Smash arrived at the Dumb Friends League Harmony Equine Center in August 2018. The El Paso County Sheriff seized the Quarter horse due to owner neglect, and it didn’t take long for Smash to catch the attention of Brent Winston, who, at the time, was the head trainer at the Harmony Equine Center. (Winston is now one of the managers at the Harmony Equine Center.)
“When I first saw Smash being worked, another member of our training team, Trevor Allen, was riding him,” said Winston. “I loved the way he moved. When I got on Smash to give him a riding level assessment, he operated very lightly and got very anxious with even a little bit of pressure. I knew in the right hands that anxiety would turn into something useful.”
During Smash’s training and rehabilitation at Harmony, Winston kept a close eye on how he was progressing. “Trevor was doing a great job with him, and I liked him more and more,” said Winston. “I saw a lot of potential in him to be a very special horse with the right amount of time.”
Winston began riding Smash and teaching him some of the things that he likes horses to know with thoughts of a possible adoption. Smash proved himself to be very intelligent and picked up techniques. It didn’t take long for Winston to decide that Smash was going home with him.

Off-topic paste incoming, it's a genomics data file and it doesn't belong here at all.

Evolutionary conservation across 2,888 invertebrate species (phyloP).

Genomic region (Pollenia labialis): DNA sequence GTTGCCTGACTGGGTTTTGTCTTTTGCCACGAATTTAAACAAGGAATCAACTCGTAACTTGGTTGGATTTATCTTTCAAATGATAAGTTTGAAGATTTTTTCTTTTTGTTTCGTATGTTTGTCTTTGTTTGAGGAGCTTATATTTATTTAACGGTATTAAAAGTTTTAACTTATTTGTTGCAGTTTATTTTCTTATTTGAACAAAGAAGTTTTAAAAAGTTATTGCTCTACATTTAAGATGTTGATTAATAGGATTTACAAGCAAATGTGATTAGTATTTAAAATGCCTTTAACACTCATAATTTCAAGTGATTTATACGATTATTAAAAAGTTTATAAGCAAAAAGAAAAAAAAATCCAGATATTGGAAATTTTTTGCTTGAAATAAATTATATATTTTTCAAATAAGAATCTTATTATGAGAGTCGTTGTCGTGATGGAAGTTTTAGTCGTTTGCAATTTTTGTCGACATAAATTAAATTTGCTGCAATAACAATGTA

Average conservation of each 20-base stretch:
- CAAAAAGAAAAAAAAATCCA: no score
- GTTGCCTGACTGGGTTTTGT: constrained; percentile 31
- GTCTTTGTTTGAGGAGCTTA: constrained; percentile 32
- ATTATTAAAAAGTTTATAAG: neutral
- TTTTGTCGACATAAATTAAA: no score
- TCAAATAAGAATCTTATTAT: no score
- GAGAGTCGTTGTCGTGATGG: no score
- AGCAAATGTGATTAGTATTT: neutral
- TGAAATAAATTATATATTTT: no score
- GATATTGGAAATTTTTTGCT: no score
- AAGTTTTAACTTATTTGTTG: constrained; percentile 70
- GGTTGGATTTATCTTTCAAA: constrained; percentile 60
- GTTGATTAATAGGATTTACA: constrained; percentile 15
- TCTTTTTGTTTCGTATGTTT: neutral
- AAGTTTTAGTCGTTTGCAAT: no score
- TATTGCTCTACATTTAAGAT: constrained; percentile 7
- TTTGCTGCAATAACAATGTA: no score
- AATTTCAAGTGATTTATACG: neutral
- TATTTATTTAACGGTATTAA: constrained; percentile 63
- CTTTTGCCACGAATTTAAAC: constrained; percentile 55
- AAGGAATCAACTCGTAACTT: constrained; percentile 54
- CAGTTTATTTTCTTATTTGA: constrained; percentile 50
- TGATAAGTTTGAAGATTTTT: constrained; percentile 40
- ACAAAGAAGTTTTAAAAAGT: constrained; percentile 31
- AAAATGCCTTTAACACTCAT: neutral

Smash, who is now 14-years old, is also working at Harmony, helping other horses during their training and rehabilitation. “At first, I didn’t know if Smash would be a good saddle horse for Harmony or not because the saddle horse needs to be calm, and with Smash’s anxiety, it was unknown,” said Winston. After I adopted Smash, I took him home and started using him as a ranch horse for my cattle. I didn’t really train on him, I just used him, and I learned very quickly that when Smash has a job to do, he is all business and puts his everything into it and stays calm and doesn’t quit. During that time of use on the ranch, he and I really got on the same page. That’s when I thought that Smash would be a good saddle horse for the younger, greener horses at Harmony.” (A saddle horse is a seasoned horse that assists the trainer and supports the horses in training.)
Smash has various “jobs” at Harmony. He helps the trainers halter break horses, which is easier to do from on another horse and assists with first rides on horses, helping to move them and keep them calm. “When working green horses, it’s always a plus when you can get above them, and Smash is a great help with that,” said Winston.
Today, Smash can be ridden by everyone on Harmony’s training team, and he’s helped staff start approximately 10 horses putting first rides on and halter break just as many. “Smash learns something new every day, and he teaches me something new each day, too,” said Winston. “He wears his personality for the world to see, and he’s a great guy to know.”
Visit harmonyequinecenter.org to learn more about the facility, including horses for adoption.
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